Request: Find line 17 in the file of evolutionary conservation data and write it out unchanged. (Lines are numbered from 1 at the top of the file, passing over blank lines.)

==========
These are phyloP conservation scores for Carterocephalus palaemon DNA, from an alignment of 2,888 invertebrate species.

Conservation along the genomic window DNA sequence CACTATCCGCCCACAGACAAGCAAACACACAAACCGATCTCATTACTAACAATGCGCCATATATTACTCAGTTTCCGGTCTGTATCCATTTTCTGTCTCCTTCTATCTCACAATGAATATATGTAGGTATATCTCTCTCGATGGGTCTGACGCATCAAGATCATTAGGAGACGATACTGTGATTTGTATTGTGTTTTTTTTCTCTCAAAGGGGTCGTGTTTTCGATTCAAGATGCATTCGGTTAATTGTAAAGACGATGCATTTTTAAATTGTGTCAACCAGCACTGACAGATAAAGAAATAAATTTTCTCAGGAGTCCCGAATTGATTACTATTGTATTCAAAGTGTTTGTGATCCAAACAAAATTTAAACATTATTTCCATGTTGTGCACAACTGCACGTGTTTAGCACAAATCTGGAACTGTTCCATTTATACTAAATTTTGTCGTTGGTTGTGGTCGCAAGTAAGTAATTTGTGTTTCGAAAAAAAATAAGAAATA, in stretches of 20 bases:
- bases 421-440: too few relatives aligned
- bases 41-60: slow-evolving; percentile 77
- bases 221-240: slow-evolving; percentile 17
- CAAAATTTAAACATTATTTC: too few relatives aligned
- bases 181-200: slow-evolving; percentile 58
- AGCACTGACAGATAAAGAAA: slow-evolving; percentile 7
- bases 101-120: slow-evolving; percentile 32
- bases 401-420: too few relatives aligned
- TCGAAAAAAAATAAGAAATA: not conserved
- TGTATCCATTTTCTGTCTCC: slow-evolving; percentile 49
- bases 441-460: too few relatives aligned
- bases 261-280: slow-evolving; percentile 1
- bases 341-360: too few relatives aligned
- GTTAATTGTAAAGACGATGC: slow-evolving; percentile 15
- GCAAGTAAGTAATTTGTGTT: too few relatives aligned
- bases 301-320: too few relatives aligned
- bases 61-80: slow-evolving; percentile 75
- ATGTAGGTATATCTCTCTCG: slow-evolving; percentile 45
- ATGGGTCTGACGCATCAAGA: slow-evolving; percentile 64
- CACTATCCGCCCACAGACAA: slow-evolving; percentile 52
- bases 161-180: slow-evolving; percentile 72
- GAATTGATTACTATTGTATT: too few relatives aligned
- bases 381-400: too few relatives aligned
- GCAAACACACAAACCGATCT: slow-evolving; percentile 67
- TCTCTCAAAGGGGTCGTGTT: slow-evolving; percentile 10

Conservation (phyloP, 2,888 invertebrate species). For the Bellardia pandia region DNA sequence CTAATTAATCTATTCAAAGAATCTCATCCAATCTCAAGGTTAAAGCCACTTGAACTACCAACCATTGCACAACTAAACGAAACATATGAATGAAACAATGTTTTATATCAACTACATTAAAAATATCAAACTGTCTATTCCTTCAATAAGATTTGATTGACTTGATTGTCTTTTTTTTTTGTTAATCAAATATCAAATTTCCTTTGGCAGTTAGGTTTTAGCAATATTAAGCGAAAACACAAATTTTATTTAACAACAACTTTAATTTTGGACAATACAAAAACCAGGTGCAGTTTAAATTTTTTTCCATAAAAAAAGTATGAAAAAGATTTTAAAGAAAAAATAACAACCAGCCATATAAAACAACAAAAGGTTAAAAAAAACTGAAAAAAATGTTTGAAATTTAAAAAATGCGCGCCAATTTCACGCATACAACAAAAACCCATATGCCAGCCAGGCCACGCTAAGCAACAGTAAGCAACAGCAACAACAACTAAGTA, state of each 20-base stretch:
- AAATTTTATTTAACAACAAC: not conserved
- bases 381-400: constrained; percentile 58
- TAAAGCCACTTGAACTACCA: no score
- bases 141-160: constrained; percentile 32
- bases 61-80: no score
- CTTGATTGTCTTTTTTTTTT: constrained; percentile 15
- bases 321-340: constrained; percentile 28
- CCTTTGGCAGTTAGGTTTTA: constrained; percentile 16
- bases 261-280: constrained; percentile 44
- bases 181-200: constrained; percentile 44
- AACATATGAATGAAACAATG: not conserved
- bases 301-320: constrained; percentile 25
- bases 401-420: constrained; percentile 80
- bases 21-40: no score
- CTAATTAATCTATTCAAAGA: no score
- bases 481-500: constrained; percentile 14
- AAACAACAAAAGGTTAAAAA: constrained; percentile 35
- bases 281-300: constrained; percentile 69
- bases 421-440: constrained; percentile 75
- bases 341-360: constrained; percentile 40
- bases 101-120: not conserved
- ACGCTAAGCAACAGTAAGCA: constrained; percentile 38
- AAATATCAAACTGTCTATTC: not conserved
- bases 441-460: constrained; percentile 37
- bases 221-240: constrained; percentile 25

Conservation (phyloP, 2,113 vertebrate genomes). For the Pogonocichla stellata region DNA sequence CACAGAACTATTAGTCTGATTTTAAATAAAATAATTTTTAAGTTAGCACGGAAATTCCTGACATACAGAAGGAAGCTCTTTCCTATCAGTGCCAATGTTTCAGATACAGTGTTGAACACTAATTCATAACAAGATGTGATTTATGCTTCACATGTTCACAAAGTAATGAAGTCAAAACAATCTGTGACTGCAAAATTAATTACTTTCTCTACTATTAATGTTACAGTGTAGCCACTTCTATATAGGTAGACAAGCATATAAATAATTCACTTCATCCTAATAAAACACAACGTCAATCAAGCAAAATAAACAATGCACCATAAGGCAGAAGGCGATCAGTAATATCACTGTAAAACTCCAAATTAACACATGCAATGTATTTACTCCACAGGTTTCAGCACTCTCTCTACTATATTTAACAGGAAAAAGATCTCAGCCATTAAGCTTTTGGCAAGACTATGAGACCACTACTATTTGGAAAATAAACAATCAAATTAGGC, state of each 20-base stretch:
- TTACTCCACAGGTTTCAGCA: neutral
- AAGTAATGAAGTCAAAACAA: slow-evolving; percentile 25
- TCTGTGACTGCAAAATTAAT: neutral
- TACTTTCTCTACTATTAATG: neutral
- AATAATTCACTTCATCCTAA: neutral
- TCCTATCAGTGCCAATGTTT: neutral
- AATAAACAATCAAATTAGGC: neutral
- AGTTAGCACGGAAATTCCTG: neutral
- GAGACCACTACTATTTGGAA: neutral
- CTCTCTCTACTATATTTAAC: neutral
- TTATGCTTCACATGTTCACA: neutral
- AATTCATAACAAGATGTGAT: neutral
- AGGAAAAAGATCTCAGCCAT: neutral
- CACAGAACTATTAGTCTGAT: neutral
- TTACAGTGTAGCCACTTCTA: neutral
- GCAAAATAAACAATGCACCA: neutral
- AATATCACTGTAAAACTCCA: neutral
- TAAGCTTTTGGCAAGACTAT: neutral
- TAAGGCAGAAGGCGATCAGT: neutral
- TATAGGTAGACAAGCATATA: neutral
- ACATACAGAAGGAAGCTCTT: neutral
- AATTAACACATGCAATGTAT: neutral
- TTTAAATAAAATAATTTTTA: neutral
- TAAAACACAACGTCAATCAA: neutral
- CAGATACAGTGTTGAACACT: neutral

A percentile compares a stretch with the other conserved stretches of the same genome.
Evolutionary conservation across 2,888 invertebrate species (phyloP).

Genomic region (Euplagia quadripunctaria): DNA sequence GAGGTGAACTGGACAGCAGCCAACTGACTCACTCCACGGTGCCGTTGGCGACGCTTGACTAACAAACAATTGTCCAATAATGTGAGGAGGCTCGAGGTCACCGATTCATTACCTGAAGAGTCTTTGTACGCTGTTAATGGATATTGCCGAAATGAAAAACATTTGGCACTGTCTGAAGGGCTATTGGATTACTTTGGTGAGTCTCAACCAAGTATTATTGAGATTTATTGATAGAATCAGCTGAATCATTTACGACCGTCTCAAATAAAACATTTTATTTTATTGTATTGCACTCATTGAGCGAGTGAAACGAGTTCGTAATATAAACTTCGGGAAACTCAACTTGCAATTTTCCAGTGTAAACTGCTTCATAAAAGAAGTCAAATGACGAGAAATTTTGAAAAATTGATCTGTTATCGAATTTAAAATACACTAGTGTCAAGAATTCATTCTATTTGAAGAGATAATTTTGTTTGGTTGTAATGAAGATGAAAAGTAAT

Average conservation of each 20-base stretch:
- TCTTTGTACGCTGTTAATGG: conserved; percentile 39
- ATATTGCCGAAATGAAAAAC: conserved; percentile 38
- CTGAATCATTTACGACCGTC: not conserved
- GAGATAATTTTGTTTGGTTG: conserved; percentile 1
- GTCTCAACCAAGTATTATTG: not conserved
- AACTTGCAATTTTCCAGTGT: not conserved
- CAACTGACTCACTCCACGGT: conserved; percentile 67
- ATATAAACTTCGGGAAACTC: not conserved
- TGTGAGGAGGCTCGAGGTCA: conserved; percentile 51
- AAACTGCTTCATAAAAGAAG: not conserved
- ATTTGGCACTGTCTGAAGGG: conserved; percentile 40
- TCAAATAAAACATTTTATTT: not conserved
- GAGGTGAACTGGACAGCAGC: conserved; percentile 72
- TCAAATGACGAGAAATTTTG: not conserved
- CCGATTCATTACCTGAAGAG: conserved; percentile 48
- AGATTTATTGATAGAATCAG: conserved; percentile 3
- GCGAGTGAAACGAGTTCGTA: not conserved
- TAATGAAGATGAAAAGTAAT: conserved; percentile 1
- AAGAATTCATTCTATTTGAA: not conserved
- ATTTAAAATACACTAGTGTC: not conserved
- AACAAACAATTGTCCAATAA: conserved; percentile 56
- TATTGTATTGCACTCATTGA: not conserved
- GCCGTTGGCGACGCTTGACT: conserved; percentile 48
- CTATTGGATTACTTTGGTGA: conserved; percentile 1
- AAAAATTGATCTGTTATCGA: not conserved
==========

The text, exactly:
- GCAAGTAAGTAATTTGTGTT: too few relatives aligned